Again, a case of trying to have one's cake and eat it too. We are to both assert that art objects only "convey" meaning, with meaning only existing in human minds, but that the idea that art is "just an object" devoid of symbolic meaning is something one must "get past".I completely disagree, since all art is a mirror of Humanity. Art and music are inter-subjective. In your thinking, art is just an object, devoid of symbolic meaning. Get past that and realize that the art object is only the conveyor of meaning; meaning exists in humans, not objects.
I disagree with this, since it ignores the inter-subjective nature of art and music. By your thinking, the listener can choose to place (not just ignore) any kind of political message and significance on to music they wish, as Hitler did with Wagner.
This is what has happened here; a certain faction has chosen to meld politics with modern music.
I'm such a simpleton. I didn't realize that I was required (and was always able) to know the time, place, and politics of an artwork, or of its intent. The cave paintings of Lascaux, for example, I've always loved, but clearly my love is shallow and insincere because I don't know what the artists had in mind The same with enormous masses of art and music of many sorts where one encounters it by happenstance yet is able to be deeply moved by it though there is little or no context whatsoever with which to imbue it.Too one-sidedly subjective. Art is inter-subjective, so art reflects its time, place, and politics as it is created and consumed. After-the-fact subjectivity which excludes the possible intent of the artist is myopic, and is missing some pieces.
Isn't this just a repeated, repeated, repeated way of saying that there is nothing inherently political within those artworks that do not wear their explicit message on their sleeve: propaganda posters, Hitler Youth marching songs, etc.? That whatever politics or other "messages" that the art is supposedly transmitting is entirely in the mind of the viewer or auditor? Is there some profundity in your analyses that we are missing?millionrainbows: "But this interpretation ignores the fact that as times change, as context changes, and as events change, the art's meaning can change as well, on the subjective part of the audience. The "intent" has also changed, and represents its new use and context, divorced from the original intent in favor of its "universal" and visceral qualities.
That "none of this is really in the music" presupposes a one-sided view of art which is formal, objective, and academic.
The other side of the art equation is that art's essential meaning can be whatever we see in it, which is the approach most listeners here take."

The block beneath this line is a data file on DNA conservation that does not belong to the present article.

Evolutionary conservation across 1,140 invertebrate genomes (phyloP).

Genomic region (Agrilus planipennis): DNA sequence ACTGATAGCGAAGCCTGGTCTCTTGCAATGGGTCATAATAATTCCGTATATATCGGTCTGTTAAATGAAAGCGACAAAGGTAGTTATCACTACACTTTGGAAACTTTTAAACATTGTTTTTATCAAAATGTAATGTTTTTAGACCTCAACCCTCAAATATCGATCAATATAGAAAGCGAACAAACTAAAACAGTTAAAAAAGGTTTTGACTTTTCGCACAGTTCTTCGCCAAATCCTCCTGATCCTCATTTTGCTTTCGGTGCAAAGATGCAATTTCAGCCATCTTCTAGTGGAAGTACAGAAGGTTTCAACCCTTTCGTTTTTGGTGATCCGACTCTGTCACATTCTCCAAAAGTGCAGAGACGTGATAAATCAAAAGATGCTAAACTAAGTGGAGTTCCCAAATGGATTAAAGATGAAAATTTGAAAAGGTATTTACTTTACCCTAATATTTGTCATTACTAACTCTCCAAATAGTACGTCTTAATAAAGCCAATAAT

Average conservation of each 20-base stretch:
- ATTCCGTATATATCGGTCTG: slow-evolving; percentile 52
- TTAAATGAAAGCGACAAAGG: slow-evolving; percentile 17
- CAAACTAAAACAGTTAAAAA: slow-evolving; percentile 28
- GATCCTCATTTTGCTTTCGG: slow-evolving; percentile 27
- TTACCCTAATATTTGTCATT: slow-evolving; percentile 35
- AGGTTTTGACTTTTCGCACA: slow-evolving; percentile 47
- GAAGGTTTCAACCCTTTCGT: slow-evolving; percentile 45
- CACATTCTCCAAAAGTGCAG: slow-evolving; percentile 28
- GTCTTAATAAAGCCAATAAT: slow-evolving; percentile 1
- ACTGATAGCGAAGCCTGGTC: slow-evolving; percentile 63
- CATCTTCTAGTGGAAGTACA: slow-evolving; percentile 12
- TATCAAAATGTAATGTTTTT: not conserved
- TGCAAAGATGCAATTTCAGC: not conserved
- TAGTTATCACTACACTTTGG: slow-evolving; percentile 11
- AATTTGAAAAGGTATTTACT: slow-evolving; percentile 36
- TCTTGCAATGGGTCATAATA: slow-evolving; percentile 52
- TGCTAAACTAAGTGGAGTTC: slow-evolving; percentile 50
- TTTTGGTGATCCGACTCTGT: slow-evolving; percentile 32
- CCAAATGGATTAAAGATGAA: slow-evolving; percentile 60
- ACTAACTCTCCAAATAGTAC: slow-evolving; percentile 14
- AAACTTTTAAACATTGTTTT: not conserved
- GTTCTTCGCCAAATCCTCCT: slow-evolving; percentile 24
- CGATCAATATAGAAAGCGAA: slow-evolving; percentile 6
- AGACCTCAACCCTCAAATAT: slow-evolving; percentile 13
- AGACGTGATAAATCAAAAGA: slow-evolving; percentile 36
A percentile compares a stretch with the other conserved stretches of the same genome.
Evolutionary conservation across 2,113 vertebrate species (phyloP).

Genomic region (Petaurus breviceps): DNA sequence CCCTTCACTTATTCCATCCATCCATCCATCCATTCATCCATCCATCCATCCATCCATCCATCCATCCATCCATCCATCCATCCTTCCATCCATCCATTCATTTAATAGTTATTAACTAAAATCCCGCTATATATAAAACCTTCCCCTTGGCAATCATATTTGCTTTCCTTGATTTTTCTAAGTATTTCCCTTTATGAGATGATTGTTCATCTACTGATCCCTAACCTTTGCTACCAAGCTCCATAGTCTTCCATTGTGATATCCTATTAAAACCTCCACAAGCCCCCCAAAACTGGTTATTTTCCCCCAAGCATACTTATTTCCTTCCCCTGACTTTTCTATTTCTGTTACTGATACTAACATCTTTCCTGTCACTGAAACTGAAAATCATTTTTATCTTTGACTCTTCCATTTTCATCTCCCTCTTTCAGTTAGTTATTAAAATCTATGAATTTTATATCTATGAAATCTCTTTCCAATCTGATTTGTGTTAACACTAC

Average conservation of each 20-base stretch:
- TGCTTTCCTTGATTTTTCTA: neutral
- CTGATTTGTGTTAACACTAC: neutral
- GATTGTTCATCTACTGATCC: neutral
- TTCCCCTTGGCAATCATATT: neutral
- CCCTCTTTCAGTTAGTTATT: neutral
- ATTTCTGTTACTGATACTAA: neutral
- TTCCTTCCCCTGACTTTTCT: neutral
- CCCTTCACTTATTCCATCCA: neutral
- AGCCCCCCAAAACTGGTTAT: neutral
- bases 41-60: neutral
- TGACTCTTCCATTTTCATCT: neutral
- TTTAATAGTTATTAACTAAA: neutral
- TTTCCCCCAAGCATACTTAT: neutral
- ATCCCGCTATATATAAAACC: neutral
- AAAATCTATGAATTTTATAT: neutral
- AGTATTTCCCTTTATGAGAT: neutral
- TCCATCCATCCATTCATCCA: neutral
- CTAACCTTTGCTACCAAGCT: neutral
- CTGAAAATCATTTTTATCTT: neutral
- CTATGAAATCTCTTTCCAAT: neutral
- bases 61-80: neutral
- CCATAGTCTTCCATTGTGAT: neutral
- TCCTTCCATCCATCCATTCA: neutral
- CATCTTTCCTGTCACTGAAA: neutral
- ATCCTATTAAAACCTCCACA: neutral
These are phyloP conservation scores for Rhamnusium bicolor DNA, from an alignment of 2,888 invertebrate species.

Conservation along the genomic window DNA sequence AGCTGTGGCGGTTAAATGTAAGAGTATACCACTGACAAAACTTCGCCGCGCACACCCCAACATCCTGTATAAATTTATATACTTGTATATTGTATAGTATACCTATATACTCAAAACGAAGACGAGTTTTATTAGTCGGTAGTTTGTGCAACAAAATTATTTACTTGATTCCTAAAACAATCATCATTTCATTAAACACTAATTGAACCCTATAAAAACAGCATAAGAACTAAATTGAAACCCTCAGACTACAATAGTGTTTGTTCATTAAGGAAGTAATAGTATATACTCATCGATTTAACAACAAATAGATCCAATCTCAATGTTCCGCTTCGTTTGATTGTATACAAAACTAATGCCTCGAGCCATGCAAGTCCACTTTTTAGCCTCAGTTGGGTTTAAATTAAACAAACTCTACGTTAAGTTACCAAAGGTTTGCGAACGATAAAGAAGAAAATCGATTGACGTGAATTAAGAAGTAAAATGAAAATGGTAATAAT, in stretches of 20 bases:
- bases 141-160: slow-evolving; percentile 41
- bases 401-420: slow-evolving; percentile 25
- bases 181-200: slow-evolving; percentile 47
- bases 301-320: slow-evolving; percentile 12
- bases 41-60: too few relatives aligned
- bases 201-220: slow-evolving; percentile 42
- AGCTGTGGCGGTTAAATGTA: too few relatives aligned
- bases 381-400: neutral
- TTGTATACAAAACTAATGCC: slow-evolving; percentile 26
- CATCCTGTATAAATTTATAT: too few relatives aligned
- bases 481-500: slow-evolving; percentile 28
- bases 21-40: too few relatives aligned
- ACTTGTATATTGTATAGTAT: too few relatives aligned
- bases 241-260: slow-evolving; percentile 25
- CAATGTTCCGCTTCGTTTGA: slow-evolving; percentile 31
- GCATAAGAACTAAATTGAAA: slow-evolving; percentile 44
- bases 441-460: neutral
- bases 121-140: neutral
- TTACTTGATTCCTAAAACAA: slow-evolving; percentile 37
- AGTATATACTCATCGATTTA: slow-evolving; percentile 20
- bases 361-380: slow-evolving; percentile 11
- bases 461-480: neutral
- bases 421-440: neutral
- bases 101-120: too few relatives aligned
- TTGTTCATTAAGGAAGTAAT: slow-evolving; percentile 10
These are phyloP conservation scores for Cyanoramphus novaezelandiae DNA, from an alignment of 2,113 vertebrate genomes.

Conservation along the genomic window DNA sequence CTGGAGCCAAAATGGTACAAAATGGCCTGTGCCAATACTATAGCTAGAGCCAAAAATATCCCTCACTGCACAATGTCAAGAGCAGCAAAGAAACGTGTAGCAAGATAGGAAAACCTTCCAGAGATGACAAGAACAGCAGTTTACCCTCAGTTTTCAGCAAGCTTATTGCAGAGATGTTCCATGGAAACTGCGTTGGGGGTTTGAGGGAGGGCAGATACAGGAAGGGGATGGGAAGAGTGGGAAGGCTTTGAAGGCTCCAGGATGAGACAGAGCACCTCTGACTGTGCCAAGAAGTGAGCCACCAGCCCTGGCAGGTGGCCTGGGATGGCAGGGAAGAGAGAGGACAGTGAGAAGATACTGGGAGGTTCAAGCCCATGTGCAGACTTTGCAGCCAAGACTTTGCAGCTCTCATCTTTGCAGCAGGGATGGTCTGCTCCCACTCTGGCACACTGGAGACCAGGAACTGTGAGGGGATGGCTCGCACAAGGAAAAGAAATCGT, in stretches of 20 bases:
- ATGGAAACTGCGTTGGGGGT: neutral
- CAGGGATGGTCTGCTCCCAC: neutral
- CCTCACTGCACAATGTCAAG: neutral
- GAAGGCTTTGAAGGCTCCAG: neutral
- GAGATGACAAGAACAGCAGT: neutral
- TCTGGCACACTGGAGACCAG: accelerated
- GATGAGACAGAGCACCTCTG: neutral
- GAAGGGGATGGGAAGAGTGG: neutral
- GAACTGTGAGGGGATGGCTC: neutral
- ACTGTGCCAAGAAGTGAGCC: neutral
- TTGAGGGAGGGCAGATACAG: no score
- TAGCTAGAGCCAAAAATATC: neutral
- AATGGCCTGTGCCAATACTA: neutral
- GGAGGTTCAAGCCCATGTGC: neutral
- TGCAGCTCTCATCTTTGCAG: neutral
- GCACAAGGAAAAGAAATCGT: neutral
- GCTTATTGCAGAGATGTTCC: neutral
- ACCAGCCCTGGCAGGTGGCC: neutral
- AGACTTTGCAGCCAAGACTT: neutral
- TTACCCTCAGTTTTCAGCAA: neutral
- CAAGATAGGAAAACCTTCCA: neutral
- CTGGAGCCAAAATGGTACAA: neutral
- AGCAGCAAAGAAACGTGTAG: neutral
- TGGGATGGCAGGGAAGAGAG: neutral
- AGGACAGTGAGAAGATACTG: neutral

I said that it does not show (we know this) Spaniards shooting Spanish collaborators--we know--even me--that it shows the French shooting Spanish victims. But thanks for helping out.Sorry if it doesn't relate to the theard and I'm being nitpicking, but isn't the Third of May depicts French soldiers about to shoot Spanish rebels? This doesn't change what your original post's message, though.
Link to source: https://www.khanacademy.org/humanit...romanticism-in-spain/a/goya-third-of-may-1808
In today's world of art, everything is true simultaneously. There is The New, the Striving to be New, the Old, the Aping of the Old..Different from what? I mean, IMO there's a lot of recent music which is like Cage's number pieces from the last century, or electroacoustic music which isn't so different from stuff that Bernard Parmegiani was doing yonks ago. Not to mention the endless rip offs of James Tenney's canons and La Mont Young and Scelsi's minimal drones.
So no. I think you're wrong.
Exactly, yet beyond. Post-modernism, modernism, and every other sort of ism now coexist as white noise. All are subsumed within the New Stasis. All is enveloped--attempting to tease out each separate strand requires an infinitely large army of people armed with tweezers. It can be done, but there one is, with a tiny individual nugget within one's tweezer's grip, surrounded by a similar multitude each gripping a nugget.That is modernism. That is the essence of modernism, the perfect synthesis of the modernist predicament.
However, we live in a postmodern age.
Therefore, orchestras without conductors (persimfans, Orpheus) are also political, celebrating equality and self-reliance as opposed to hierarchy and control. I would be interested in learning if anything is not political--the net cast is so broad that both whales and plankton are engulfed.But the whole concept of a symphony in the style of Beethoven is intrinsically anti-democratic, because when it gets performed, the musicians inevitably organise themselves into something which is inegalitarian -- conductor at the top directing the lackies in the orchestra. The way musicians come together to make their music is a metaphor for larger society. That's where music is political.